The Minister of Finance, Ken Ofori Atta has dismissed the assertion that, the abysmal performance of The Cedi against the major currencies was due to weak economic fundamentals.
Mr. Ofori Atta in a statement to Parliament, said:, “The poor performance of The Cedi which is yet to recover, was not due to weak economic fundamentals but rather a combination of structural rigidities and the apparent speculative behaviour of portfolio investors and market participants”.
“This turbulence happened despite the strong economic fundamentals and improvement in our balance of payments; which our Government has achieved in the last 2 years”. That’s according to Mr. Ofori Atta.
He continued: “We have done a lot of work to ensure that the economic fundamentals are robust and able to support economic growth and transformation.”
Adding that: “This is further evidenced, for example, by the following statistics
- Inflation declining from 15.4% in 2016 to 9.31% in 2018
- Fiscal deficit falling from 6.5% in 2016 to 3.9% in 2018
- Interest rate on 91-day Treasury bill from 16.3% in 2016 to 14.6% in 2018
- and Current account deficit from 6.6% in 2016 to 3.2% in 2018”.
It is also noteworthy that while this is a challenge, the Cedi has however, performed better over the last two years than when compared specifically to 2012 to 2016.
According to him, in 2012, the Cedi depreciated by 15.95%, 12.81% in 2013, peaked at 32.4S%-in 2014, halved to 15.68% in 2015 and depreciated by 9.65% end 2016.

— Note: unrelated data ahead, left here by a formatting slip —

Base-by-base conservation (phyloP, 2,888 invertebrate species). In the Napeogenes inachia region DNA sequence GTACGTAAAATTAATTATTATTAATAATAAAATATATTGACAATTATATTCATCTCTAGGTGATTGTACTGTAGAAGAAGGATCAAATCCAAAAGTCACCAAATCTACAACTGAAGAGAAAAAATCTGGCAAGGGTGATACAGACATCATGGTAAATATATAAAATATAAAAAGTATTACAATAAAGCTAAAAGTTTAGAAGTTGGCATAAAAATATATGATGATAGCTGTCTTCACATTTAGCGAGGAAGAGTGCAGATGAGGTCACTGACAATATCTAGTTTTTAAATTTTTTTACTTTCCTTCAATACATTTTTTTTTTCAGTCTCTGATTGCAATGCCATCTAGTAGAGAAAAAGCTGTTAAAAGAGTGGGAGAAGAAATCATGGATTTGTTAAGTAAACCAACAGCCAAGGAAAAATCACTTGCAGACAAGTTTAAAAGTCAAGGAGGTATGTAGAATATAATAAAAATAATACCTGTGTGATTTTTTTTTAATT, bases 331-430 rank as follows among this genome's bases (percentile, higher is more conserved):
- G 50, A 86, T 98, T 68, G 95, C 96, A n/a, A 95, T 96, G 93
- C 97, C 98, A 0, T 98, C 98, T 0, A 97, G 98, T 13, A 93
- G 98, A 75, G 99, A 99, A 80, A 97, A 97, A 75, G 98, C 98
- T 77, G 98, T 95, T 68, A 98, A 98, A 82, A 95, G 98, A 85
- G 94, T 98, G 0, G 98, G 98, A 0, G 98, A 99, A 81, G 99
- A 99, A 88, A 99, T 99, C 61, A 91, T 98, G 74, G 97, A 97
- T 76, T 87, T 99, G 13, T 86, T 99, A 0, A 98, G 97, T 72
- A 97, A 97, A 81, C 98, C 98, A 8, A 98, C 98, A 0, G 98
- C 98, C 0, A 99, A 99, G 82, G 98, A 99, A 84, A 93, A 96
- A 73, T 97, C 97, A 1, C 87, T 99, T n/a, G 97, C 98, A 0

Cumulative depreciation from 2012 to 2016 was 65.423%. Between December 2017, through the whole of 2018 to March 21, 2019, the cedi had depreciated by 17.325% compared to 25.33% in 2015 and 2016.
Mr. Ofori Atta stated that, the Cedi recovery had started even before the Eurobond was issued, and if I may add, before the Vice President’s trip to India. “But what the Eurobond issuance did was confirm the confidence investors have in our economy, with their $21 billion rush, which supported the recovery; possible because of our successful macroeconomic turnaround as well as the implementation of various policy measures”.
But in sharp rebuttal, The Minority Leader and MP for Tamale South disagreed with him and said, “the depreciation of The Cedi, Blomberg still report that at the end of February, The Cedi was the weakest performing currency in Sub-Sahara Africa, GHc5.45 against US$1.00, “that means that commitment on interest payment will natural go up so if government estimated 6 Billion as interest payment is likely to become 17 or 18 Billion how is government going to raise additional 1 billion in order to offset it, therefore to describe the appreciation as impressive is neither here nor there”.
Story by Edzorna Francis Mensah